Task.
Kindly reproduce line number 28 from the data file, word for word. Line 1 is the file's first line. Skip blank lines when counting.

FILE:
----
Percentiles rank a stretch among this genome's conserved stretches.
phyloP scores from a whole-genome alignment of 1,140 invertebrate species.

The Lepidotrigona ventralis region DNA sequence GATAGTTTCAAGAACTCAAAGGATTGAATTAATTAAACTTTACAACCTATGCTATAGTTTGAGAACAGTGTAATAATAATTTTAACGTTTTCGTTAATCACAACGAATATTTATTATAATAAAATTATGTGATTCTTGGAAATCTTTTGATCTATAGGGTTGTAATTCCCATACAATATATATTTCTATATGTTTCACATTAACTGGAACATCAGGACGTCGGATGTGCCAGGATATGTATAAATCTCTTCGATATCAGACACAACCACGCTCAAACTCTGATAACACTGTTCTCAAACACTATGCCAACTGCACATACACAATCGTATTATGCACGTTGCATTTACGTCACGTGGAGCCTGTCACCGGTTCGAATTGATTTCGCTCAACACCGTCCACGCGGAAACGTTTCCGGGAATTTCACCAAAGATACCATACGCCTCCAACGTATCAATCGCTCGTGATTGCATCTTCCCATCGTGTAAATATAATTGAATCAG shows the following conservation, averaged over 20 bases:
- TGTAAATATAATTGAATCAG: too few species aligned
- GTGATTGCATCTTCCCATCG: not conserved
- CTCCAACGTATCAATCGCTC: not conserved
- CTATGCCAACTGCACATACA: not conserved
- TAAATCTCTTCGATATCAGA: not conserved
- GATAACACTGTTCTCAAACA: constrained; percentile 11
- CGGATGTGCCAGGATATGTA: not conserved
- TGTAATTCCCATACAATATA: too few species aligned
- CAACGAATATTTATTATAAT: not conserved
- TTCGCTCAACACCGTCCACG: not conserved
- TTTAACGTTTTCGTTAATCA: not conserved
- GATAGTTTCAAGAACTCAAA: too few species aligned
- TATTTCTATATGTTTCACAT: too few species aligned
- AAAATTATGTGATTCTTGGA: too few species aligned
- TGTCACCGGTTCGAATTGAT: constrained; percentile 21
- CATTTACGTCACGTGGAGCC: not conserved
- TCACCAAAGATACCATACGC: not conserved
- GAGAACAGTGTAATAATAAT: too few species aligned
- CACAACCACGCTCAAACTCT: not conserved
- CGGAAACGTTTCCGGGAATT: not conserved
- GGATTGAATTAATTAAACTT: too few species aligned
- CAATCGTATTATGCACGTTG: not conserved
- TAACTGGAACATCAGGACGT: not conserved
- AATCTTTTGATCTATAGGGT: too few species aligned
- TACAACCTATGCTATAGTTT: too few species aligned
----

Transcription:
- TACAACCTATGCTATAGTTT: too few species aligned